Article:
While most of our shopping is still done in stores, categories like school supplies — especially those that can be quickly added to the cart in one click at some of the larger retailers like Amazon, Target, and Walmart — will continue to see a significant online demand. As with anything in today’s retail world, retailers must continually evolve to meet the needs of their customers. A quick, one-click order of pencils, notebooks and markers may not be something that parents and kids need to come into the store to pick up. However, for some of the other categories like clothing and shoes, the discovery that happens in-store is where the magic really happens — and this is where the increase in basket size happens too.
A survey for National Retail Federation from Prosper Insights & Analytics found 39% of back-to-school and 35% of back-to-college shoppers say they’d consider buying used clothing and accessories in 2023. According to Business Insider, 64% of surveyed members of Gen Z look for an item secondhand before buying it new. Clearly there is a trend and desire from younger generations to shop secondhand before looking for brand new items.
How do you see this trend affecting the future of back-to-school clothing and accessory buying?
According to the Robb Report, the resale economy is projected to exceed $77B by 2025 and retailers are already starting to see the impact on sales which is why we’re seeing Madewell, American Eagle, and others starting to partner with ThredUP and similar companies to bring resale to their own platforms.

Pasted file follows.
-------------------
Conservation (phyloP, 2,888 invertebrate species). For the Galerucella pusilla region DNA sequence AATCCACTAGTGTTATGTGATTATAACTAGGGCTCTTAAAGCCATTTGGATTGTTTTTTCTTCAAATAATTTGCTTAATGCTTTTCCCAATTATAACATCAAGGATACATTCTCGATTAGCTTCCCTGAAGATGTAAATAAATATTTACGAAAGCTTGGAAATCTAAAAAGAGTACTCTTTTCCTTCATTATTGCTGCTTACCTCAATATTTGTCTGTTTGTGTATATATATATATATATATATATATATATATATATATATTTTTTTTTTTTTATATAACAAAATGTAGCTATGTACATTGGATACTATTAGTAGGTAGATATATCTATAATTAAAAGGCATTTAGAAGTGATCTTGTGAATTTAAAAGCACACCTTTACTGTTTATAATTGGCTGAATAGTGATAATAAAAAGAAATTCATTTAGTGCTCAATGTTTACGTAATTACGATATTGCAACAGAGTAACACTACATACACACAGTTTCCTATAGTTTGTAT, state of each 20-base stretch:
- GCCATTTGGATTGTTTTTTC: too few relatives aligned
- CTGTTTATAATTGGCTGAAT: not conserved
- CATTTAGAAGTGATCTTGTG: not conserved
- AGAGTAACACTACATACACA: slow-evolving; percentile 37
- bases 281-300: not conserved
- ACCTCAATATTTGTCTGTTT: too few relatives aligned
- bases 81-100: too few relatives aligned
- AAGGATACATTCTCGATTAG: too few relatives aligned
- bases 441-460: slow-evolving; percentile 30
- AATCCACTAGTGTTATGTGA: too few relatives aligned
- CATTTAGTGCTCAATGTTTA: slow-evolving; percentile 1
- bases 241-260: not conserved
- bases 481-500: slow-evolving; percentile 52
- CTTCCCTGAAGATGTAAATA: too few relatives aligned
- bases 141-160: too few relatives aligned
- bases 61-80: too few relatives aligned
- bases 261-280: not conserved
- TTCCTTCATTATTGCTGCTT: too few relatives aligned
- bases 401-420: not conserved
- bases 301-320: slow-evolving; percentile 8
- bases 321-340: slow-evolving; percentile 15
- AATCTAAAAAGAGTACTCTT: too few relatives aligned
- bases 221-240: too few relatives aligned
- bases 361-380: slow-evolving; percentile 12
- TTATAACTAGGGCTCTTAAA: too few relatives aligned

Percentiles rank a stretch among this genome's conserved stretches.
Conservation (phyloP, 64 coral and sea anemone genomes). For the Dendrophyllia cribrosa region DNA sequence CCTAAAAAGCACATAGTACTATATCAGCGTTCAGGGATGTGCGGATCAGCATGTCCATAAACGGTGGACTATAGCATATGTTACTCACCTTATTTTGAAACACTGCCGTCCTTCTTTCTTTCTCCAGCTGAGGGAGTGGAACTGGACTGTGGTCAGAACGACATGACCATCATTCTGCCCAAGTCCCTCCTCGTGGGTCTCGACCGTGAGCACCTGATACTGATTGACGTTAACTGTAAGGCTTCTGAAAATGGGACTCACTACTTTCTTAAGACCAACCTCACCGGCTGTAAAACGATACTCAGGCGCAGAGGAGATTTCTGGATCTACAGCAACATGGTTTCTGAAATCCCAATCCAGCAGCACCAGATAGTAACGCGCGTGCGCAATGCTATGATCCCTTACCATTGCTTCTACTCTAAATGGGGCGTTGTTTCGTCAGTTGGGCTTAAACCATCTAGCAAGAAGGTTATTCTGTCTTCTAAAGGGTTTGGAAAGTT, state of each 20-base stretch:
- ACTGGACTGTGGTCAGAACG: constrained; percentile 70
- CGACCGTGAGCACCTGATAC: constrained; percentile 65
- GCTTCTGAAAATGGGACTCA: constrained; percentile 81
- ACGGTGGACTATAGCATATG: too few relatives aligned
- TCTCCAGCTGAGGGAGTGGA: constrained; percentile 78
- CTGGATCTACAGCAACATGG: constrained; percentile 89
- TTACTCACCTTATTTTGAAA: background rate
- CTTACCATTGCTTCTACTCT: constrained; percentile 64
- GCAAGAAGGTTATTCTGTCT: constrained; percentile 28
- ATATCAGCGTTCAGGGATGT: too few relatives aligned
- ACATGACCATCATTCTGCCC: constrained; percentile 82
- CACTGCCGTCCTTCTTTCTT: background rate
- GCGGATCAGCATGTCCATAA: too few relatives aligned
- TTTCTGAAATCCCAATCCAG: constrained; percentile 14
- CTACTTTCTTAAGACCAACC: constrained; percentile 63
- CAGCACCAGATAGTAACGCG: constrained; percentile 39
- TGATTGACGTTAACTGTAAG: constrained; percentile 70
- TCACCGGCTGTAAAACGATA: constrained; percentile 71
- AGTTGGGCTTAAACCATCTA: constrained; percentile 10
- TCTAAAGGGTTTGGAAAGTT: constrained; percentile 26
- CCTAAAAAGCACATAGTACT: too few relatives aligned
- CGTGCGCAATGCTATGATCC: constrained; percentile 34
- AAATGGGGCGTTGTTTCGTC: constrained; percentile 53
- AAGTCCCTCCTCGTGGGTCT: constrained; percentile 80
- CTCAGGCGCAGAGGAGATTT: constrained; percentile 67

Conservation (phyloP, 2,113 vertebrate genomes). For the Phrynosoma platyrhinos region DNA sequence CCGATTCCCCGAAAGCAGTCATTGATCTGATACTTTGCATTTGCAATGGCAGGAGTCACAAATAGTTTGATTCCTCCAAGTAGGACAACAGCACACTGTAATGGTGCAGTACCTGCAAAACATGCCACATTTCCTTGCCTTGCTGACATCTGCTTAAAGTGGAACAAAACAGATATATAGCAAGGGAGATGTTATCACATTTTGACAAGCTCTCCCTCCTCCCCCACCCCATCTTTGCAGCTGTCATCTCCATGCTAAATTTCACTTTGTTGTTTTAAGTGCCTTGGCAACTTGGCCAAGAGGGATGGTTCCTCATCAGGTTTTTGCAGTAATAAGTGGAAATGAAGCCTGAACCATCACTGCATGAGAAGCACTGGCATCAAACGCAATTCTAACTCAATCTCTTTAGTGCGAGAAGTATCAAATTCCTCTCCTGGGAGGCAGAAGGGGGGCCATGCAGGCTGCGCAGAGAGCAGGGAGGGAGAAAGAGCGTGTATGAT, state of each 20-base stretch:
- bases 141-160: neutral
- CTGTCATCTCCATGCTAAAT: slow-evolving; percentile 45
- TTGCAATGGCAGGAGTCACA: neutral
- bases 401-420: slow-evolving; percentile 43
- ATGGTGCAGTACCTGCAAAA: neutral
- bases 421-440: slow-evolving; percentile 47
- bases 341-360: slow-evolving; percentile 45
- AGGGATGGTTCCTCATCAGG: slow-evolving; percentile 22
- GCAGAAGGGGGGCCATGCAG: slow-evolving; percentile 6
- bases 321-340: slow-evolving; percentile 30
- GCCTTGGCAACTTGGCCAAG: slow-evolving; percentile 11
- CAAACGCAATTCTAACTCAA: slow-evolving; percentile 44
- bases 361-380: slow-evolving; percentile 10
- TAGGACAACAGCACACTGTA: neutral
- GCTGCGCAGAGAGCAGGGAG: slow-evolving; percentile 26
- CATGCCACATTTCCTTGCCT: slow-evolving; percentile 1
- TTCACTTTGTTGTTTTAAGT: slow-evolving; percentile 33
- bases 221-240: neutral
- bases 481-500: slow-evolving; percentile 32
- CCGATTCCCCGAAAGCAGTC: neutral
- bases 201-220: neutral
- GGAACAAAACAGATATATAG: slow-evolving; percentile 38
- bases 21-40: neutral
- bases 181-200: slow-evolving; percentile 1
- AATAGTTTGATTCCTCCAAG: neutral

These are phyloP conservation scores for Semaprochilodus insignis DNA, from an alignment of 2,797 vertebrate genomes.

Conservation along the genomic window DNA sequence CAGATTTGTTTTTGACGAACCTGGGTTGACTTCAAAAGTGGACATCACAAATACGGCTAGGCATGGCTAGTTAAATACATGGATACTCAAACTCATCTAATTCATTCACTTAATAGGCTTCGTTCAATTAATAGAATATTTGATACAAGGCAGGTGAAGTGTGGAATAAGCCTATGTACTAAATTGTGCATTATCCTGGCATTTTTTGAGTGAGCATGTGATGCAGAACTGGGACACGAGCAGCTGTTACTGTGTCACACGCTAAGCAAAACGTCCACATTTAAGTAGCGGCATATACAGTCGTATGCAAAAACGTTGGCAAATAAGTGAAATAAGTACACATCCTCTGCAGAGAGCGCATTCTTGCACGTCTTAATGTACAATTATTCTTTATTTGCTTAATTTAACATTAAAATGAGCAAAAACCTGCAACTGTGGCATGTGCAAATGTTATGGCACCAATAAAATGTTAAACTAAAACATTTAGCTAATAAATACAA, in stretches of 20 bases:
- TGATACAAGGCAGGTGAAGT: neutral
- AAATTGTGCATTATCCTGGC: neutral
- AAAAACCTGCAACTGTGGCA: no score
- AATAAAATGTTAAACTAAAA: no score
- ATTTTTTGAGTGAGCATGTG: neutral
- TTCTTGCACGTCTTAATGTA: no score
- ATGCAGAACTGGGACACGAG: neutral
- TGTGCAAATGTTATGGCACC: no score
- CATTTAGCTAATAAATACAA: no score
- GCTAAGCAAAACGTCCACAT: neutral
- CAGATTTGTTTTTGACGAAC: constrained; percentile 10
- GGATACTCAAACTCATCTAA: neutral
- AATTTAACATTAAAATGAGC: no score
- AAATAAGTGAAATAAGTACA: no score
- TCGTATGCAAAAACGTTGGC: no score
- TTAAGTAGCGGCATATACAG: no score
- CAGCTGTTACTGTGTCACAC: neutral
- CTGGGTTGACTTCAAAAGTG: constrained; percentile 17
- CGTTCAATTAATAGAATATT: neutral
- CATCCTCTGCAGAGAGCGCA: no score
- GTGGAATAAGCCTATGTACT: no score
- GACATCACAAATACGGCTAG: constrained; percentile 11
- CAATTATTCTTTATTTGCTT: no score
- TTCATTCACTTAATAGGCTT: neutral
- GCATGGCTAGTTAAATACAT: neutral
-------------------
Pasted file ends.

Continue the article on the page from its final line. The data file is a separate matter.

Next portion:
Right now, it’s still a treasure hunt for back-to-school shoppers to find some of the items they’re looking for in a resale environment, and it’s much simpler to do in a single trip to the mall. As resale is super charged with technology, and the process becomes more efficient, I expect it will take more share.
The best example of this is Poshmark’s new Poshmark Lens that utilizes computer vision and AI — allowing customers who are shopping secondhand to upload a photo of a product they see in store, on their friend, or in a TikTok post and within seconds, see all the secondhand options available. Until now we were relying on individuals to have the know-how of running an e-commerce site to write product descriptions to sell on these platforms, which never returned results that could be easily shopped. Now all that’s needed is a quick pic and you have an entire catalog of the exact product you’re looking for at your fingertips.